The danger of losing less quickly is that you can convince yourself that eventually you will start winning, and then with that momentum victory will be inevitable.  This was the battle of the bulge for Germany and Iwo Jima for Japan.  It is the tennis player who thinks that having lost the first set 6-0, then the second set 6-2, that the tide is turning and victory will come in the tenth set.  But the match will be over after the next set.  We have the same delusion in carbon emissions, where a levelling off of emissions is taken as success, when the reality is that only a staggering reduction would suffice.  When, with maximum effort, the best you can manage is a reduction in losses, you are losing, and maximum entropy is in the offing.

Business and Sustainable Development Report:

“2016 has unsettled business leaders everywhere. Whatever one’s political views, uncertainty and the return to a much more nationalist politics in many countries have displaced the assumption of steady global integration. Many commentators have declared that globalisation has already peaked, despite its role in the past 30- year run of unprecedented successes worldwide in health, wealth, education and life expectancy. Certainly the contradictions of that success caught up with us in 2016. In the West, stagnant incomes among broad groups made them angry at elites who were bailed out after the global financial crisis. Frustrated voters have rejected more international integration. Elsewhere, too, those losing out either economically or environmentally, such as the citizens of smog-choked Asian cities, or socially, through the breakdown of traditional rural communities, are asking whether the costs of our global economy are greater than its benefits.”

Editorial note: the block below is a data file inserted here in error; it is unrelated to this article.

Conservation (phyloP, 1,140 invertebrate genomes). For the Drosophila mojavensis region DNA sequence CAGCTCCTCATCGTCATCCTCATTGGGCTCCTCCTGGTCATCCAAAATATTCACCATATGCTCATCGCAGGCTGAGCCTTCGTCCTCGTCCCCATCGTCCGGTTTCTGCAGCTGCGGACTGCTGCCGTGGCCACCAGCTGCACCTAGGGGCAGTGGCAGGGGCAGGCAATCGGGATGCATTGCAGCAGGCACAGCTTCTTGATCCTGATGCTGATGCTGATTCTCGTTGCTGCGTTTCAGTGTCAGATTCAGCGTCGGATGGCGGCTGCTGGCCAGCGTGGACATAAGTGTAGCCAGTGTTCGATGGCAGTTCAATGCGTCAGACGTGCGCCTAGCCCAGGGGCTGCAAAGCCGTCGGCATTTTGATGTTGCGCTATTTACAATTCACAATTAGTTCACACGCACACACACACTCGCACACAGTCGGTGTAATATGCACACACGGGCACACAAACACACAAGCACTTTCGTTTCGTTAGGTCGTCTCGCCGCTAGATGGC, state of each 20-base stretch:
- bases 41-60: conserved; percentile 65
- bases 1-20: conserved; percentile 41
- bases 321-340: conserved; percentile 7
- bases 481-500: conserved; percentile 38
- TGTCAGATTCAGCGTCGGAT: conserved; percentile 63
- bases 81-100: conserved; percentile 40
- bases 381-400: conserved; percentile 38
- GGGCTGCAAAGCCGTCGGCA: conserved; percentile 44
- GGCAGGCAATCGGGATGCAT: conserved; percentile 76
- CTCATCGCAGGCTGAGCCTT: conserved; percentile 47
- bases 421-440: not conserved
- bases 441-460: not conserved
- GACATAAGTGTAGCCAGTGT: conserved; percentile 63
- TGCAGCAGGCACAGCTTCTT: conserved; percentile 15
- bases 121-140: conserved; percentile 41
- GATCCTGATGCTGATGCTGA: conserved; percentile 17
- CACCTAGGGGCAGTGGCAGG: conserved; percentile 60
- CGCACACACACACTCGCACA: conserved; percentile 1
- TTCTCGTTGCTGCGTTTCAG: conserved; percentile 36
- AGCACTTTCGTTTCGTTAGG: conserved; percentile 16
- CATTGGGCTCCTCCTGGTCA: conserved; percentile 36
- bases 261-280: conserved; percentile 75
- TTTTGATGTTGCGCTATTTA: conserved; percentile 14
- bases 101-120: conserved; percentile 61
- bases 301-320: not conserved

The bleaching of Australia’s Great Barrier Reef is following an eerily familiar script.  From the Guardian:

Some reef scientists are now becoming despondent. Water quality expert, Jon Brodie, told the Guardian the reef was now in a “terminal stage”. Brodie has devoted much of his life to improving water quality on the reef, one of a suite of measures used to stop bleaching.  ARC conducted an aerial and underwater survey of the reef which concluded that two-thirds of it has been hit by mass coral bleaching for second time in 12 months.  He said measures to improve water quality, which were a central tenet of the Australian government’s rescue effort, were failing.

“We’ve given up. It’s been my life managing water quality, we’ve failed,” Brodie said. “Even though we’ve spent a lot of money, we’ve had no success.”  Brodie used strong language to describe the threats to the reef in 2017. He said the compounding effect of back-to-back bleaching, Cyclone Debbie, and run-off from nearby catchments should not be understated.  “Last year was bad enough, this year is a disaster year,” Brodie said. “The federal government is doing nothing really, and the current programs, the water quality management is having very limited success. It’s unsuccessful.””